(Before It's News)
One of the most significant debates of the 2016 Presidential election took place on March 30, 2016 on the Green Bay campus of the University of Wisconsin. The occasion was the MSNBC broadcast of ‘HARDBALL, with Chris Matthews’ at which Republican candidate Donald Trump was the guest. The issue was abortion, triggered by a question posed by a student.
Here is a link to the video:
Neither Mr. Matthews nor Mr. Trump are educated in the law. Both of them, rather obviously, simply assumed that laws prohibiting abortion somehow punished pregnant women.
They don’t and they never did. Abortion statutes in the United States were essentially extensions of the Hippocratic Oath, written by Hippocrates of Kos, known as the father of modern medicine, who died in the year 370 BC.
The Texas statute, ruled unconstitutional by the Supreme Court in Roe v Wade, provided in Article 1191, for a punishment of two to five years’ imprisonment for “any person” who would “procure an abortion” for a pregnant woman by:
1 “designedly administer[ing] … any drug or medicine”
2 “knowingly procuring] to be administered … any drug or medicine”
3 using “towards her any violence or means whatever externally or internally applied”
The penalty would double “if it be done without her consent”.
Article 1192 set forth accompliceliability for any person who “furnishes the means for procuring an abortion knowing the purpose intended” and Section 1193 provided a fine of $100-$1,000 for a person who engages in means “calculated to produce” an abortion but that fail to do so.
Article 1194 set forth that, “if the death of the mother is occasioned” by an abortion or attempted abortion, “it is murder” and Article 1196 carved out an exception for an abortion “procured or attempted by medical advice for the purpose of saving the life of the mother.”
The Texas statute was typical of State laws. Here is the text of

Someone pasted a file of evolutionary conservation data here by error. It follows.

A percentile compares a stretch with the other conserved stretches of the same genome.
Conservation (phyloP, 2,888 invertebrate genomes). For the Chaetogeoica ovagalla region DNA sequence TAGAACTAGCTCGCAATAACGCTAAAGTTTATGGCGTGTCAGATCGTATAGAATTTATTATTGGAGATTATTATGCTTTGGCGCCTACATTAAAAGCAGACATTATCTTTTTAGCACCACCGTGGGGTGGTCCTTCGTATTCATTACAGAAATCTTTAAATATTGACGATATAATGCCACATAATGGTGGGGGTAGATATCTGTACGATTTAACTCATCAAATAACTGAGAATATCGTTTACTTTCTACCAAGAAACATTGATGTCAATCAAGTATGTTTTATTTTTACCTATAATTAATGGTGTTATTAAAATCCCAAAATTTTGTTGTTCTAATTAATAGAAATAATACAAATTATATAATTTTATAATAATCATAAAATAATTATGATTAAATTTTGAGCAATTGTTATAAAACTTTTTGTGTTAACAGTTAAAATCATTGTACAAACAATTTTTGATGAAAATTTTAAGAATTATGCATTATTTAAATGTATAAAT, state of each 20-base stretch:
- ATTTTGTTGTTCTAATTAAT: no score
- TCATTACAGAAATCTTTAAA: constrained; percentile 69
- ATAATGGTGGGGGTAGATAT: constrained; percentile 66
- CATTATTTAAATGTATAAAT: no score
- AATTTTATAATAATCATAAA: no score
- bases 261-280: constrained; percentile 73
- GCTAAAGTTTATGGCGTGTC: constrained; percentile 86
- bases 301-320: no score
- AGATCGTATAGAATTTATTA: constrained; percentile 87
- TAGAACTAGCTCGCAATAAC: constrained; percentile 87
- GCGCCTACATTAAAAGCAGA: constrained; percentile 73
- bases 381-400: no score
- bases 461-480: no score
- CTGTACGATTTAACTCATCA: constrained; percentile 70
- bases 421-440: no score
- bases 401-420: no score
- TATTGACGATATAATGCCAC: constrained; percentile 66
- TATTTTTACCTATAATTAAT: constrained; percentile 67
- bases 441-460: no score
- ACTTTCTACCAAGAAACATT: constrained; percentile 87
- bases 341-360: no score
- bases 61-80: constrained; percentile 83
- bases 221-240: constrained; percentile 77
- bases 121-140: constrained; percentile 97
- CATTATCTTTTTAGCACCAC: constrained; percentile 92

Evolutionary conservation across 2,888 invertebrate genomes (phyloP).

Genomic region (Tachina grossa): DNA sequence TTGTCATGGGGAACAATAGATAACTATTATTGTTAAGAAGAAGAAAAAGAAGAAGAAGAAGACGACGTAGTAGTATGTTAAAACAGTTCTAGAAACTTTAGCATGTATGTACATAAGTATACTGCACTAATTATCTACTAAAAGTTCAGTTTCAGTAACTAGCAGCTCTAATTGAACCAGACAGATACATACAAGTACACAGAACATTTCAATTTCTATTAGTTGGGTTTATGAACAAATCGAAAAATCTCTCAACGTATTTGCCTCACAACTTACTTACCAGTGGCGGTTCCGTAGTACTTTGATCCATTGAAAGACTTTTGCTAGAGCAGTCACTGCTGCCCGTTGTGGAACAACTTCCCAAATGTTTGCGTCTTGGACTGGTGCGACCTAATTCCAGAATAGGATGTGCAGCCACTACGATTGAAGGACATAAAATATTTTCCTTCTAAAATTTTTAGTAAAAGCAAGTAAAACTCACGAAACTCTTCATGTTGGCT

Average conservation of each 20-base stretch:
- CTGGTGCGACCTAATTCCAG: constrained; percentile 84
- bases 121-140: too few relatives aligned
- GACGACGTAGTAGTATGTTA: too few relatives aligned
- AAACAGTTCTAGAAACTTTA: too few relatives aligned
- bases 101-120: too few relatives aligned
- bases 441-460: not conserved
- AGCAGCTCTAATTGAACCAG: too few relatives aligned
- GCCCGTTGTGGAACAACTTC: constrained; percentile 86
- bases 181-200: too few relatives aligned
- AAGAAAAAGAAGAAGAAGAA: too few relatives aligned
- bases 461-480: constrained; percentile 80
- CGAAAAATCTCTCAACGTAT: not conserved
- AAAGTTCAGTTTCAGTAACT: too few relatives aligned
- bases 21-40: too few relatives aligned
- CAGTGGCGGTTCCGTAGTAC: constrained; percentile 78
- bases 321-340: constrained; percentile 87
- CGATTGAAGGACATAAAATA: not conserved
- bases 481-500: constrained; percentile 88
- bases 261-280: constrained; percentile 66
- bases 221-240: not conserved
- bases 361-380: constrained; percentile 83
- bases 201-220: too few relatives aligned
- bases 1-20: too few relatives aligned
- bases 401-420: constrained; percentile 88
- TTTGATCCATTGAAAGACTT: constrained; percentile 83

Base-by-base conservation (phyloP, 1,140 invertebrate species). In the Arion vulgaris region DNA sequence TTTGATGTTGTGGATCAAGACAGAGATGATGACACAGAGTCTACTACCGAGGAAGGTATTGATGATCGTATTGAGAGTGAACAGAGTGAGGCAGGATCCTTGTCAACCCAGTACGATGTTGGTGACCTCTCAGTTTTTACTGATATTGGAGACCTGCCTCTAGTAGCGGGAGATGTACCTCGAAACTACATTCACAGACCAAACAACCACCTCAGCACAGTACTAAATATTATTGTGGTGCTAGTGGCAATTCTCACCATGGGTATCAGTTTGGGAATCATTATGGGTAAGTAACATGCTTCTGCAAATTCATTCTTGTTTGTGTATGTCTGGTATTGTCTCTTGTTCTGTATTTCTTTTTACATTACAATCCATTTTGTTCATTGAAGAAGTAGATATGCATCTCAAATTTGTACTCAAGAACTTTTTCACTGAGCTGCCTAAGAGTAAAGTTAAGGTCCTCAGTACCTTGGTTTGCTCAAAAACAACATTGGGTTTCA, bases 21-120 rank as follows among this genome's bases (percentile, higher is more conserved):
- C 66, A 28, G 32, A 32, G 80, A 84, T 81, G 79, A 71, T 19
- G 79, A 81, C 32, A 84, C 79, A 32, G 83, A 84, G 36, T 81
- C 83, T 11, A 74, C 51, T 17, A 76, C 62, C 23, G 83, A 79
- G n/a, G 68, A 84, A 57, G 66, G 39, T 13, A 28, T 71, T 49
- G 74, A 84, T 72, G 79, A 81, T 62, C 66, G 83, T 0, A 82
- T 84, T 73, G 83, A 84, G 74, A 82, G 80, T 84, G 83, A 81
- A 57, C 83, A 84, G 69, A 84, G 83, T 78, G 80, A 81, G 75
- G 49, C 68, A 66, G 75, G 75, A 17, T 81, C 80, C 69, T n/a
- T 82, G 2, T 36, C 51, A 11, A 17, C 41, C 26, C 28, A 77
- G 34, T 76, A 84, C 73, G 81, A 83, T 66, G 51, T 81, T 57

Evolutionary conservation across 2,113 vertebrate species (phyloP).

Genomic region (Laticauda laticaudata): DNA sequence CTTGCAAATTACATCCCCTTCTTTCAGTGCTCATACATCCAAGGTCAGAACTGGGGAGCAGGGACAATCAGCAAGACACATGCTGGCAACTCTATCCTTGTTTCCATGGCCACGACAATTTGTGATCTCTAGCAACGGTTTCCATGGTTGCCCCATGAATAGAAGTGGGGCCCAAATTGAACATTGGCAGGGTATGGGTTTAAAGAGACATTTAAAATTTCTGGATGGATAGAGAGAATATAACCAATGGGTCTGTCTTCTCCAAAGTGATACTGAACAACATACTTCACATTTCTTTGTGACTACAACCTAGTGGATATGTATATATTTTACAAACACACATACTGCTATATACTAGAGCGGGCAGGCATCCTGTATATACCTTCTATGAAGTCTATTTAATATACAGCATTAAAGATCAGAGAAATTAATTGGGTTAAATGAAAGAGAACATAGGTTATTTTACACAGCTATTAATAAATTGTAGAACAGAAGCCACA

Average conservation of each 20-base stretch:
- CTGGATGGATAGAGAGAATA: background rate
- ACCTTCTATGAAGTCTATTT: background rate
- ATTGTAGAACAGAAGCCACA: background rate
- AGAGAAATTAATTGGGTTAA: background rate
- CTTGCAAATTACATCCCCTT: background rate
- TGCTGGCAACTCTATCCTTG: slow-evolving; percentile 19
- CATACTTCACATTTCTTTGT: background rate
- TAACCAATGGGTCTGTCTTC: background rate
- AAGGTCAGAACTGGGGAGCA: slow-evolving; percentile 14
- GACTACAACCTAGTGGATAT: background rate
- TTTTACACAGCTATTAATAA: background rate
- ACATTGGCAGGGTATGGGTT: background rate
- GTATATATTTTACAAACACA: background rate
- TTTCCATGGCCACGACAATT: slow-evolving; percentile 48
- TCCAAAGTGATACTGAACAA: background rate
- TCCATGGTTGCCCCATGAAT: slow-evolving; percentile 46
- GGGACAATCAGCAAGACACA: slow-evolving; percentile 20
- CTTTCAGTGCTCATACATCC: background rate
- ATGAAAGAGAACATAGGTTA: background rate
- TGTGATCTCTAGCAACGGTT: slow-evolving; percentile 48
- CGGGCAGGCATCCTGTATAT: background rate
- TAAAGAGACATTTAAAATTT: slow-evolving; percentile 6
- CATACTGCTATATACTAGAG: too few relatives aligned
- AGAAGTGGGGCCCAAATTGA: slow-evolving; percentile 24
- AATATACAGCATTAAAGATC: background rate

Michigan Compiled Laws Section 750.14:
Administering drugs, etc., with intent to procure miscarriage—Any person who shall wilfully administer to any pregnant woman any medicine, drug, substance or thing whatever, or shall employ any instrument or other means whatever, with intent thereby to procure the miscarriage of any such woman, unless the same shall have been necessary to preserve the life of such woman, shall be guilty of a felony, and in case the death of such pregnant woman be thereby produced, the offense shall be deemed manslaughter.
If a woman gives birth to an infant and then kills her infant, she commits murder. But there never were criminal laws prohibiting a woman from killing a fetus in her womb, for the simple reason that she could not do so without endangering her own life.
Nature has decreed that a pregnant woman should protect the life of her unborn child by the simple fact that the fetus is a living part of her own body.
Pregnancy is not an illness and a fetus is not a tumor. State laws governing the medical profession require that surgery must be performed for some legitimate therapeutic purpose.
A young man seeking to avoid military conscription could cut off his toes. I don’t know that he would be committing a crime. They’re his toes, after all. Maybe he just wants to look different at the beach. Like green hair, or a full body tatoo. It would not be a crime.
But a surgeon would endanger his medical license if he cut off a patient’s healthy toes to make him ineligible for the draft or for any silly personal reason, unrelated to therapeutic necessity.
In short, Roe v Wade had nothing to do with a woman’s right to control her own body. It had to do with a doctor’s right to make money by killing babies.
Which is why Mr. Matthews’ church wants to see it overturned.
Continue reading MATTHEWS v TRUMP
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